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1,500 New Graduate Students Begin Graduate R/O Activities

By Frank Dabek
Associate News Editor

Orientation begins today for the other half of the MIT population. Graduate Orientation, organized by the Graduate Student Council, will continue through Saturday and features a variety of events designed to introduce graduate students to MIT and each other.

There are about 1,500 incoming graduate students, however about 460 of those students are enrolled in the Sloan School of Business and participate in a separate orientation program. The remaining students participate in the orientation program organized by GSC.

The goal of orientation is to provide a comprehensive view of life at MIT and in Boston. "Graduate life is centered in each department. It's hard for each department to develop a comprehensive orientation," said Eva Moy G, one of the coordinators of Graduate Orientation. We're trying to "make things easier" for incoming students, Moy said.

Graduate Orientation focuses on "teaching students how to be a student at MIT, with the emphasis on at MIT," said Geoffrey J. Coram G, president of the GSC. He said that the departmental orientations, which will be held later, teach students to be part of a department but not part of the Institute as a whole.

As a result, Orientation "needs to be pulled together by a central body" such as GSC, which is the graduate equivalent of the Undergraduate Association, said Moy.

Funding for the orientation is provided by the Graduate Education Office but all planning is done by the GSC. While the administration does not plan any events, Moy said "we don't try to step out of bounds. We have a very good relationship [with the administration.]"

When the GSC began organizing orientation, the Graduate Education Office wasn't interested in organizing the event themselves but felt that orientation was important and therefore simply provided the GSCwith funding for the event, Coram said.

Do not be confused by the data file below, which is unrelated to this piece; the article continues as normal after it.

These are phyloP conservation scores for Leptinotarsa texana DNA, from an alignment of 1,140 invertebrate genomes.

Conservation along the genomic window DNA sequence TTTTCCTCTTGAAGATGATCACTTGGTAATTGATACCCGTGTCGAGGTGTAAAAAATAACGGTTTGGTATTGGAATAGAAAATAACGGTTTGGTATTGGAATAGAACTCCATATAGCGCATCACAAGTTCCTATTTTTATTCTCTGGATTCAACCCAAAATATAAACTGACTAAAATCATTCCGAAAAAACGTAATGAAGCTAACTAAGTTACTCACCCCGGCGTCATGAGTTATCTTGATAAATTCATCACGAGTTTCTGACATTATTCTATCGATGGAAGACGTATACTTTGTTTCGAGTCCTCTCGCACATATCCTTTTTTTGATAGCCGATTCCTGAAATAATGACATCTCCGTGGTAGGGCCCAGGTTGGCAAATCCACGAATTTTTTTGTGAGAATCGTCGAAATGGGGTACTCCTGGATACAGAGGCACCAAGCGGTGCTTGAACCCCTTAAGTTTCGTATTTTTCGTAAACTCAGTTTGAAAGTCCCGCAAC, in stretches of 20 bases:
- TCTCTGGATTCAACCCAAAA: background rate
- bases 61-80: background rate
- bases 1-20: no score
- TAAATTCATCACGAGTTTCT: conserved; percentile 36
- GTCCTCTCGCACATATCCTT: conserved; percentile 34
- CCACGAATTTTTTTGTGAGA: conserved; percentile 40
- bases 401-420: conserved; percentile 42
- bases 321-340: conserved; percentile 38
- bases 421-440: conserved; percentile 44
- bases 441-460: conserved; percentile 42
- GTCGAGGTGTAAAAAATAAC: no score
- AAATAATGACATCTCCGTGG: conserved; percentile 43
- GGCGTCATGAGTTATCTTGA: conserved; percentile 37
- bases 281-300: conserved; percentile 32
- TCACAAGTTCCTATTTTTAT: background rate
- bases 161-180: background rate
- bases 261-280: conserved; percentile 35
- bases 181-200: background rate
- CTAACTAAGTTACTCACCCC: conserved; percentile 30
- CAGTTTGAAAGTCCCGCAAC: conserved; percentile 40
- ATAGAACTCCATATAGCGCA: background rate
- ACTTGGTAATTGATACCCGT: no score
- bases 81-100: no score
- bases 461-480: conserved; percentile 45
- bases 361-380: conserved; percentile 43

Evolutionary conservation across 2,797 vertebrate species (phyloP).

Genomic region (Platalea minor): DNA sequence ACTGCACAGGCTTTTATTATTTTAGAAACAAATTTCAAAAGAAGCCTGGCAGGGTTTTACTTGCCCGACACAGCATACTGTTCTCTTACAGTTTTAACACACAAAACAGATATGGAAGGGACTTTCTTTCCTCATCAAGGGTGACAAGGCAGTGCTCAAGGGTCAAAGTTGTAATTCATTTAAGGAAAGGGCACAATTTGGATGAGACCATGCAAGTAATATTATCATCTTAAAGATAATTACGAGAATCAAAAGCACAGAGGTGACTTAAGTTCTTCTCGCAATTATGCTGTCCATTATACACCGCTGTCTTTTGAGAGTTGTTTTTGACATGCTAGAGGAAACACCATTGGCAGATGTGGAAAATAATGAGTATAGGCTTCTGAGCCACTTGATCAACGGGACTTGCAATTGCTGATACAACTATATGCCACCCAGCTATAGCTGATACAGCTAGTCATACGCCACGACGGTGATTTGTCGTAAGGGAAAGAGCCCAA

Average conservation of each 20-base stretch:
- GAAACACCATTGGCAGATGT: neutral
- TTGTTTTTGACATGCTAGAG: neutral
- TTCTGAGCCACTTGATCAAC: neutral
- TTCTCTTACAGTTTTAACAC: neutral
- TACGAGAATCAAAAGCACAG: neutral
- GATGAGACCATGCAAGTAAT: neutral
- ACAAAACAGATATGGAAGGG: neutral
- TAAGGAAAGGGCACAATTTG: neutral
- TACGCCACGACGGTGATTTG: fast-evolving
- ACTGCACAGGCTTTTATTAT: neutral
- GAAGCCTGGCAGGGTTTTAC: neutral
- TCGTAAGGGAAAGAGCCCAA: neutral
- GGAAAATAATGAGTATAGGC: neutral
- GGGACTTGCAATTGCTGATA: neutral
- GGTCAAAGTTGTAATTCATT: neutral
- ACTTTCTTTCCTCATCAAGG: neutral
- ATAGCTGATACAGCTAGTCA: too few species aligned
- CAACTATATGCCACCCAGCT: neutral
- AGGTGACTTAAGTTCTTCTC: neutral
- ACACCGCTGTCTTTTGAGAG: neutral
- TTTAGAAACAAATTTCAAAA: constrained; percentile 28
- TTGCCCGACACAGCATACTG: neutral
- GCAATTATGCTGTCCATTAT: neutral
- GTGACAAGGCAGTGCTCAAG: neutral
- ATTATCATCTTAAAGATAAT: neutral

Graduates socialize at events

The array of events planned for graduate students includes both informational and social events.

The social events begin with a picnic in Killian Court on Thursday. Moy described the picnic as the only time other than commencement where the majority of the class would be gathered in one place.

Other events include subsidized trips into and around Boston. A trolley tour, hiking trip, harbor cruise, and RedSox game are all slated and will cost five dollars. A whale watching trip will cost interested students 10 dollars and, unlike the other trips, is open to any graduate student.

There will also be jaunts to the Muddy Charles and the Thirsty Ear pubs. We want to "make sure people get to know students from other departments" through these social events Moy said.

GSC acclimates students to MIT

The information booth, open Tuesday, Wednesday, Thursday and Friday from 10 A.M. to 4 P.M., will provide information about MIT, Boston, and the GSC. It's "very hard to let students know about the entire Institute on a department level," Moy said.

Coram said that the first 700 incoming graduate students who visit the information booth will receive a student advantage' card valued at 20 dollars. The card provides discounts at regional businesses.

The MIT Information Fair, which will take place from 1 P.M. to 4 P.M. on Wednesday, is an "interactive version of the info booth," Moy said. Citing the need for such information sessions, Moy noted that"a lot of people didn't know that MIT had a career office for graduate students."